Obama dominates McCain by definitive margin
CHICAGO — Tens of thousands erupted in cheers and tears as Sen. Barack Obama took center stage with his wife, Michelle, and daughters, Sasha and Malia, on Chicago's front lawn last night as the first black president elect of the United States.
After warmly embracing his family, Obama stood before the country and the world with a determined expression just before saying, "Hello, Chicago."
A long-awaited change has finally come to America, he said.
"If there is anyone out there who still doubts that America is a place where all things are possible, who still wonders if the dream of our Founders is alive in our time, who still questions the power of our democracy, tonight is your answer," Obama said.
The answer is the record number of American citizens who stood outside schools and churches for countless hours to cast their votes because they know a change is needed in America, he said.
"It's the answer spoken by young and old, rich and poor, Democrat and Republican, black, white, Hispanic, Asian, Native American, gay, straight, disabled and not disabled," Obama said. "Americans who sent a message to the world that we have never been just a collection of individuals or a collection of red states and blue states. We are, and always will be, the United States of America."
Obama said he received a gracious call of congratulations from John McCain earlier in the evening and commended the Arizona senator on an honorable effort.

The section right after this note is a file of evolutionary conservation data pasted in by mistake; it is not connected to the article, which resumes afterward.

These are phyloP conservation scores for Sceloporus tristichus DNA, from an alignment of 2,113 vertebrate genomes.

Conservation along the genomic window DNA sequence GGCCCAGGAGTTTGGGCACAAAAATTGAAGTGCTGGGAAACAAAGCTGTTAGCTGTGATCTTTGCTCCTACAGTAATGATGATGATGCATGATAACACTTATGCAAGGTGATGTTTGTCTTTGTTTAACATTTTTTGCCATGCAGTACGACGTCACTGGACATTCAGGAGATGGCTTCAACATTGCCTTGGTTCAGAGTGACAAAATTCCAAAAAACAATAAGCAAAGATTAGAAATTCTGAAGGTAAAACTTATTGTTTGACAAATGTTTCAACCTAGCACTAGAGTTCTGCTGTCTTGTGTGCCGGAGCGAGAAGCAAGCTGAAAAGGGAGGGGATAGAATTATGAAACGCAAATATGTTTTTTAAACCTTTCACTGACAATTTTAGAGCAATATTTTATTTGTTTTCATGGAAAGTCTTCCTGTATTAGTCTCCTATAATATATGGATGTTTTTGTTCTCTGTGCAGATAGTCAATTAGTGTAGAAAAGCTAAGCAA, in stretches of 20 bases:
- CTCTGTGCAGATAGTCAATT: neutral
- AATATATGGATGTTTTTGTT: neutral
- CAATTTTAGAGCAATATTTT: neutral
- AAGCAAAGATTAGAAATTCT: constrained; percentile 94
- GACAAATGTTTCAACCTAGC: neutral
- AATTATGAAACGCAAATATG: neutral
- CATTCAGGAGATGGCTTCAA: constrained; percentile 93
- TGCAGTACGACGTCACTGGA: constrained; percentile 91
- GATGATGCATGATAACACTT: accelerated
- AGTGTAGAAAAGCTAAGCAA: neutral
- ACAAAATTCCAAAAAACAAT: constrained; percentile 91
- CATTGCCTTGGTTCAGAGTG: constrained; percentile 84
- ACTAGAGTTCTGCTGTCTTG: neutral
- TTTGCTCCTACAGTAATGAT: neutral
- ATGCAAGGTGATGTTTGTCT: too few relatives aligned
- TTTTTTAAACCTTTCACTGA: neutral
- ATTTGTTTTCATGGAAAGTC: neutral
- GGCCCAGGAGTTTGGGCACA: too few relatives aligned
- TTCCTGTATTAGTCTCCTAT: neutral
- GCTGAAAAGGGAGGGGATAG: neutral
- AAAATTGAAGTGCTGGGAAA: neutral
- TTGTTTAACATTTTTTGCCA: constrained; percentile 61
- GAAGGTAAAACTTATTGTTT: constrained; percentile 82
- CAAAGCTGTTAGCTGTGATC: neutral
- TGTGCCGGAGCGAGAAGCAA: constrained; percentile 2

"Sen. McCain fought long and hard in this campaign," Obama said. "And he's fought even longer and harder for the country that he loves. He has endured sacrifices for America that most of us cannot begin to imagine. We are better off for the service rendered by this brave and selfless leader. I congratulate him. I congratulate Gov. [Sarah] Palin for all that they've achieved. And I look forward to working with them to renew this nation's promise in the months ahead."
Obama made many thanks to those individuals who worked to make the campaign a success, beginning with his running mate, Vice President-Elect Joe Biden, his family, including his grandmother who died Monday; followed by his closest advisers, campaign manager David Plouffe and chief strategist David Axelrod.
But Obama commended another group of people on a job well done.
"I will never forget who this victory truly belong to," Obama said. "It belongs to you. It belongs to you. … This is your victory."
Getting down to brass tacks, Obama said he knows his supporters aided the campaign because of the enormity of the task that lies ahead.
"For even as we celebrate tonight, we know the challenges that tomorrow will bring are the greatest of our lifetime — two wars, a planet in peril, the worst financial crisis in a century," he said.
Obama said he will strive to unite the nation as one and listen to not some, but all American voices.
"As Lincoln said to a nation far more divided than ours, ‘We are not enemies but friends. Though passion may have strained, it must not break our bonds of affection,'" Obama said. "And to those Americans whose support I have yet to earn, I may not have won your vote tonight, but I hear your voices. I need your help. And I will be your president too."
While Obama said this election had "many firsts and many stories" that will be told for generations, he said he was thinking particularly of Ann Nixon Cooper, who cast her vote in Atlanta last night at 106 years of age.
After seeing a time before cars and planes, when she wasn't allowed to vote because of her race and gender, Nixon experienced a world of change over a century in America.